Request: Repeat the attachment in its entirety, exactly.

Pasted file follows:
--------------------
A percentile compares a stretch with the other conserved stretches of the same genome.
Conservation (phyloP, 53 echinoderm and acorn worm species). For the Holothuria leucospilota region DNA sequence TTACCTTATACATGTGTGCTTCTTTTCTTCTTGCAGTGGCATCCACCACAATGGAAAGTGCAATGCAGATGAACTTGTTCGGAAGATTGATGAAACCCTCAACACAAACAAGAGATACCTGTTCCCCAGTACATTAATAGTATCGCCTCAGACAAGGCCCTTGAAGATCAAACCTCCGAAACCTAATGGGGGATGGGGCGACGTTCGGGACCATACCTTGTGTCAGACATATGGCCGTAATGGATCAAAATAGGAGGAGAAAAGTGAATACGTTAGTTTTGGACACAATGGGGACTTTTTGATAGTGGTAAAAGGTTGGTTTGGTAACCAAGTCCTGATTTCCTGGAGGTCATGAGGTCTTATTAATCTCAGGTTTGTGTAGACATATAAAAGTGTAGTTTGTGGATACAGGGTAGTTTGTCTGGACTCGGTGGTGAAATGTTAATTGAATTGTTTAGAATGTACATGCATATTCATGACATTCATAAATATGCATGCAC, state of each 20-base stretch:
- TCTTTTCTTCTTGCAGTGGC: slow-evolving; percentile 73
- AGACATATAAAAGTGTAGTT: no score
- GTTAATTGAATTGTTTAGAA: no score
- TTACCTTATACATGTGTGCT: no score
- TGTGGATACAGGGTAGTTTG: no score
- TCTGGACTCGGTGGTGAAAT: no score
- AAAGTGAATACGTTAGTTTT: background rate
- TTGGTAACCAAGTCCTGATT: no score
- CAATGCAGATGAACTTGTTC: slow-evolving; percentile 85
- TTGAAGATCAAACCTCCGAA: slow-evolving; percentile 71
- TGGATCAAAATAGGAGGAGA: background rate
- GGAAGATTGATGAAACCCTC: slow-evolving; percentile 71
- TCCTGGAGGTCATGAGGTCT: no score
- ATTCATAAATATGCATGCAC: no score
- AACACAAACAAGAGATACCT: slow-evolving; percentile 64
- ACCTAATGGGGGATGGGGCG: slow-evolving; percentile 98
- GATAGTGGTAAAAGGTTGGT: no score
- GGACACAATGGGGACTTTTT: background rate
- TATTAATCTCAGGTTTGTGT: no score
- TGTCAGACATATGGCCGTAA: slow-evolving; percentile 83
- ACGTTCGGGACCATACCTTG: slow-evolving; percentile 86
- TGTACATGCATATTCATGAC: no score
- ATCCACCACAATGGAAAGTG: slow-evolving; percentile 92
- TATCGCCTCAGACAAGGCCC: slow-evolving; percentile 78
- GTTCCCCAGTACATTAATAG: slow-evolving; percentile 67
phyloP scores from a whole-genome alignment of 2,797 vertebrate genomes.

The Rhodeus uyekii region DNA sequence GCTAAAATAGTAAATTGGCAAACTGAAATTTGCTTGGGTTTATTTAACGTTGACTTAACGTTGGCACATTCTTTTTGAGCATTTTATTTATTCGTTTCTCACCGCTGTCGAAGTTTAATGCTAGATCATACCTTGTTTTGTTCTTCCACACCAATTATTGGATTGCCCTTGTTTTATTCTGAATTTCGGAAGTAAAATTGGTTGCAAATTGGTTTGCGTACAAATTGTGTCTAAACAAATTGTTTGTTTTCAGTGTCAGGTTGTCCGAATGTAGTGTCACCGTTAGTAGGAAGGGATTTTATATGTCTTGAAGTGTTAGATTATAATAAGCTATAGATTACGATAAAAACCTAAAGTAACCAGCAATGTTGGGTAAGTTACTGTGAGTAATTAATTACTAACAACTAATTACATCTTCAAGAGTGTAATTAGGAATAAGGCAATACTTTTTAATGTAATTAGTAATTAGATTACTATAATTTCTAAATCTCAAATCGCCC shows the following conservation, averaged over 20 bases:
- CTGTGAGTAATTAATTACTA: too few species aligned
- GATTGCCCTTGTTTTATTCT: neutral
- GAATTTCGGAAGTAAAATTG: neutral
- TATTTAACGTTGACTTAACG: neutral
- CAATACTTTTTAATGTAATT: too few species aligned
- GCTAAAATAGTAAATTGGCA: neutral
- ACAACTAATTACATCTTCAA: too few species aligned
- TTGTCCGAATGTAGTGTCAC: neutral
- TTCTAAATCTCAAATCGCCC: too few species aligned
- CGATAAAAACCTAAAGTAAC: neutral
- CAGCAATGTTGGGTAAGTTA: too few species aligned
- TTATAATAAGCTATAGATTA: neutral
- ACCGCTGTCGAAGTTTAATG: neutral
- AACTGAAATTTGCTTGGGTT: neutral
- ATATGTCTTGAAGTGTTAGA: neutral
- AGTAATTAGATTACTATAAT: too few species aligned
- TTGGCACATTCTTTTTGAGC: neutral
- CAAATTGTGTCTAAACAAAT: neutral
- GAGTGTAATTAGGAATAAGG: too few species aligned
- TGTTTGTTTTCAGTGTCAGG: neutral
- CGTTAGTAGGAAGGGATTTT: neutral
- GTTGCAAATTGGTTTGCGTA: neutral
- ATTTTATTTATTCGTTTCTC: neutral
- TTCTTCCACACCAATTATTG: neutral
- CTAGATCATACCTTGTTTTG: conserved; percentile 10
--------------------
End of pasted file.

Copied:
A percentile compares a stretch with the other conserved stretches of the same genome.
Conservation (phyloP, 53 echinoderm and acorn worm species). For the Holothuria leucospilota region DNA sequence TTACCTTATACATGTGTGCTTCTTTTCTTCTTGCAGTGGCATCCACCACAATGGAAAGTGCAATGCAGATGAACTTGTTCGGAAGATTGATGAAACCCTCAACACAAACAAGAGATACCTGTTCCCCAGTACATTAATAGTATCGCCTCAGACAAGGCCCTTGAAGATCAAACCTCCGAAACCTAATGGGGGATGGGGCGACGTTCGGGACCATACCTTGTGTCAGACATATGGCCGTAATGGATCAAAATAGGAGGAGAAAAGTGAATACGTTAGTTTTGGACACAATGGGGACTTTTTGATAGTGGTAAAAGGTTGGTTTGGTAACCAAGTCCTGATTTCCTGGAGGTCATGAGGTCTTATTAATCTCAGGTTTGTGTAGACATATAAAAGTGTAGTTTGTGGATACAGGGTAGTTTGTCTGGACTCGGTGGTGAAATGTTAATTGAATTGTTTAGAATGTACATGCATATTCATGACATTCATAAATATGCATGCAC, state of each 20-base stretch:
- TCTTTTCTTCTTGCAGTGGC: slow-evolving; percentile 73
- AGACATATAAAAGTGTAGTT: no score
- GTTAATTGAATTGTTTAGAA: no score
- TTACCTTATACATGTGTGCT: no score
- TGTGGATACAGGGTAGTTTG: no score
- TCTGGACTCGGTGGTGAAAT: no score
- AAAGTGAATACGTTAGTTTT: background rate
- TTGGTAACCAAGTCCTGATT: no score
- CAATGCAGATGAACTTGTTC: slow-evolving; percentile 85
- TTGAAGATCAAACCTCCGAA: slow-evolving; percentile 71
- TGGATCAAAATAGGAGGAGA: background rate
- GGAAGATTGATGAAACCCTC: slow-evolving; percentile 71
- TCCTGGAGGTCATGAGGTCT: no score
- ATTCATAAATATGCATGCAC: no score
- AACACAAACAAGAGATACCT: slow-evolving; percentile 64
- ACCTAATGGGGGATGGGGCG: slow-evolving; percentile 98
- GATAGTGGTAAAAGGTTGGT: no score
- GGACACAATGGGGACTTTTT: background rate
- TATTAATCTCAGGTTTGTGT: no score
- TGTCAGACATATGGCCGTAA: slow-evolving; percentile 83
- ACGTTCGGGACCATACCTTG: slow-evolving; percentile 86
- TGTACATGCATATTCATGAC: no score
- ATCCACCACAATGGAAAGTG: slow-evolving; percentile 92
- TATCGCCTCAGACAAGGCCC: slow-evolving; percentile 78
- GTTCCCCAGTACATTAATAG: slow-evolving; percentile 67
phyloP scores from a whole-genome alignment of 2,797 vertebrate genomes.

The Rhodeus uyekii region DNA sequence GCTAAAATAGTAAATTGGCAAACTGAAATTTGCTTGGGTTTATTTAACGTTGACTTAACGTTGGCACATTCTTTTTGAGCATTTTATTTATTCGTTTCTCACCGCTGTCGAAGTTTAATGCTAGATCATACCTTGTTTTGTTCTTCCACACCAATTATTGGATTGCCCTTGTTTTATTCTGAATTTCGGAAGTAAAATTGGTTGCAAATTGGTTTGCGTACAAATTGTGTCTAAACAAATTGTTTGTTTTCAGTGTCAGGTTGTCCGAATGTAGTGTCACCGTTAGTAGGAAGGGATTTTATATGTCTTGAAGTGTTAGATTATAATAAGCTATAGATTACGATAAAAACCTAAAGTAACCAGCAATGTTGGGTAAGTTACTGTGAGTAATTAATTACTAACAACTAATTACATCTTCAAGAGTGTAATTAGGAATAAGGCAATACTTTTTAATGTAATTAGTAATTAGATTACTATAATTTCTAAATCTCAAATCGCCC shows the following conservation, averaged over 20 bases:
- CTGTGAGTAATTAATTACTA: too few species aligned
- GATTGCCCTTGTTTTATTCT: neutral
- GAATTTCGGAAGTAAAATTG: neutral
- TATTTAACGTTGACTTAACG: neutral
- CAATACTTTTTAATGTAATT: too few species aligned
- GCTAAAATAGTAAATTGGCA: neutral
- ACAACTAATTACATCTTCAA: too few species aligned
- TTGTCCGAATGTAGTGTCAC: neutral
- TTCTAAATCTCAAATCGCCC: too few species aligned
- CGATAAAAACCTAAAGTAAC: neutral
- CAGCAATGTTGGGTAAGTTA: too few species aligned
- TTATAATAAGCTATAGATTA: neutral
- ACCGCTGTCGAAGTTTAATG: neutral
- AACTGAAATTTGCTTGGGTT: neutral
- ATATGTCTTGAAGTGTTAGA: neutral
- AGTAATTAGATTACTATAAT: too few species aligned
- TTGGCACATTCTTTTTGAGC: neutral
- CAAATTGTGTCTAAACAAAT: neutral
- GAGTGTAATTAGGAATAAGG: too few species aligned
- TGTTTGTTTTCAGTGTCAGG: neutral
- CGTTAGTAGGAAGGGATTTT: neutral
- GTTGCAAATTGGTTTGCGTA: neutral
- ATTTTATTTATTCGTTTCTC: neutral
- TTCTTCCACACCAATTATTG: neutral
- CTAGATCATACCTTGTTTTG: conserved; percentile 10